President Obama: Catholics Oppose Fast Tracking the TPP

In an interview on MSNBC's "Hardball", President Obama defended the Trans-Pacific Partnership(TPP)-- claiming only labor and some progressives opposed it. That simply isn't the case.
This post was published on the now-closed HuffPost Contributor platform. Contributors control their own work and posted freely to our site. If you need to flag this entry as abusive, send us an email.

In an interview on MSNBC's "Hardball", President Obama defended the Trans-Pacific Partnership(TPP)-- claiming only labor and some progressives opposed it. That simply isn't the case. For years, Catholics in particular have been consistently vocal in opposing several provisions of the far-reaching, multinational TPP trade proposal. Some of the most controversial provisions of the TPP deal with medical care, immigration and the environment: issues Catholics, and other faith groups, care deeply about. With the livelihood of millions being affected in any final trade deal, Catholics voiced concern over President Obama seeking "fast track" trade promotion authority (TPA) from Congress.

Catholics who believe in promoting the common good will continue to oppose fast track authority and the Trans-Pacific Partnership as a whole until the secretive process surrounding its passage cease immediately.

The United States Conference of Catholic Bishops(USCCB) issued a statement on the president's proposed TPP trade agreement. While the USCCB took no stance on fast tracking the TPP, it stated, "we are concerned about the moral and human implications of the limits and parameters that may be set in the pending legislation for the rapid negotiation of such specific agreements, and their potential effect on human life, human dignity and the right of people to participate in decisions that impact them."

At the 9th Ministerial Conference of the World Trade Organization (WTO), Archbishop Silvano M. Tomasi, the Permanent Observer of Holy See to the United Nations in Geneva, delivered a critique of trade deals like the TPP. Archbishop Tomasi stated the "most damaging concessions developing countries make in regional and bilateral agreements are those enhancing the monopolies on life-saving medicines, which reduce access and affordability and those that provide excessive legal rights to foreign investors."

An article for the Guardian earlier this year confirmed the fears of Archbishop Tomasi. Leaked documents of the TPP included provisions which protect pharmaceutical monopolies and delay the release of cheaper drugs in Australia.

The Columban Center for Advocacy and Outreach wrote an article last October expressing concerns the TPP would weaken environmental standards and allow corporations to operate in partner countries with little oversight. Furthermore, they claim provisions in the TPP would put the legal rights of corporations over that of individuals and governments.

In February, Catholic groups joined an interfaith coalition in writing a letter to members of Congress asking them to oppose fast track. The letter stressed trade deals must "be mutually beneficial to all countries and peoples, particularly those living in marginalized communities, not just the wealthy." The letter went on to compare the TPP to the controversial history of the North American Free Trade Agreement(NAFTA).

Sister Simone Campbell, executive director of NETWORK and leader of "Nuns on the Bus", recently wrote an article for The Hill in which she laid out the Catholic opposition to fast-tracking the TPP. Sister Campbell believes a trade deal affecting millions can't be negotiated in secret. She states, "Let the voices of all people be heard so that we might look out for our livelihoods and protect one another."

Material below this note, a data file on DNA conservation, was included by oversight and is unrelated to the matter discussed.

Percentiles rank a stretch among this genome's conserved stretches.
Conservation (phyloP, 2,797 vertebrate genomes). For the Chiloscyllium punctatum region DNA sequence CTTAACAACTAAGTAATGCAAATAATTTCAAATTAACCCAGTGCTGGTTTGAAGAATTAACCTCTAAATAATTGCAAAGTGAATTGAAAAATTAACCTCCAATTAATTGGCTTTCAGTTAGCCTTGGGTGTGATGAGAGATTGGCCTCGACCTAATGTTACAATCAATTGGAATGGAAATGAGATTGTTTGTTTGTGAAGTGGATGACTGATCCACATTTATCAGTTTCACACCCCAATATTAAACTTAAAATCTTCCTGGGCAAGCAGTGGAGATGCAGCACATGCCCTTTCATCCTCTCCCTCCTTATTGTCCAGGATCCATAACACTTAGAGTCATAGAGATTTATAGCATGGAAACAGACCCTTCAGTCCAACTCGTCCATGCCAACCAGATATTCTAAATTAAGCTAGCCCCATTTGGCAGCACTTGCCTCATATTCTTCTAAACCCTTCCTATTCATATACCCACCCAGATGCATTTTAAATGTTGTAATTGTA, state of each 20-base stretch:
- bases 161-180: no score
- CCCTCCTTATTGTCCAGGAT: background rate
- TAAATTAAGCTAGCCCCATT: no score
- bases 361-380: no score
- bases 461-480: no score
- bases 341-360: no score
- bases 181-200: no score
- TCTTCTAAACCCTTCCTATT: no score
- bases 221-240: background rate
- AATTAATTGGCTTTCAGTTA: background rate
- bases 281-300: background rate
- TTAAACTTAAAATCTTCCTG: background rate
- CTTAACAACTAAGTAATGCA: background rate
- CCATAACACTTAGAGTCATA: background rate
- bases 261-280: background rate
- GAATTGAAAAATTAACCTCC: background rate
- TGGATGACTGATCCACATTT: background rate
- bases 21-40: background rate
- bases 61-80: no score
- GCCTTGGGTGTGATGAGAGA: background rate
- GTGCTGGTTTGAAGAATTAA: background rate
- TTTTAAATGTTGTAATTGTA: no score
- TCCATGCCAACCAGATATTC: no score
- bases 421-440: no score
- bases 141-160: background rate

Prior to this article, NETWORK, along with several other Catholic groups, released a statement in March declaring the TPP investment chapter unjust. The statement claimed the chapter would put profit before people.

Michael Sean Winters of National Catholic Reporter makes a political case for opposing the TPP in his latest article. Winters calls on Democrats to show unity in opposing the TPP because the deal goes against the very principles President Franklin D. Roosevelt built the modern Democratic party upon: working to uplift the average citizen. Winters points to former governor of Maryland and likely 2016 presidential candidate, Martin O'Malley, as a Catholic political leader opposed to fast tracking the TPP.

On April 16th, after it was announced a deal had been reached to introduce fast track authority legislation in Congress, Pennsylvania Democratic Senator and Catholic, Robert Casey said, "Over and over again, we've been told that trade deals will create jobs and better protect workers and the environment. Those promises have never come to fruition."

On Tuesday, Catholic and Anglican bishops in New Zealand urged greater transparency surrounding the TPP negotiations. While they acknowledged the right of governments to promote trade, the bishops were concerned with the lack of transparency and public involvement during negotiations. Furthermore, while they acknowledged traditional trade deals are done in secret; the TPP could infringe on the domestic laws of individual nations. The bishops were also concerned the TPP will adversely affect the poor.

Catholics committed to the common good reject the assumption by President Obama only labor and progressive groups primarily care about controversial provisions of the Trans-Pacific Partnership. Catholics have voiced their concerns about the TPP in the past and will continue to do so in the hopes their voices will be finally heard.

Popular in the Community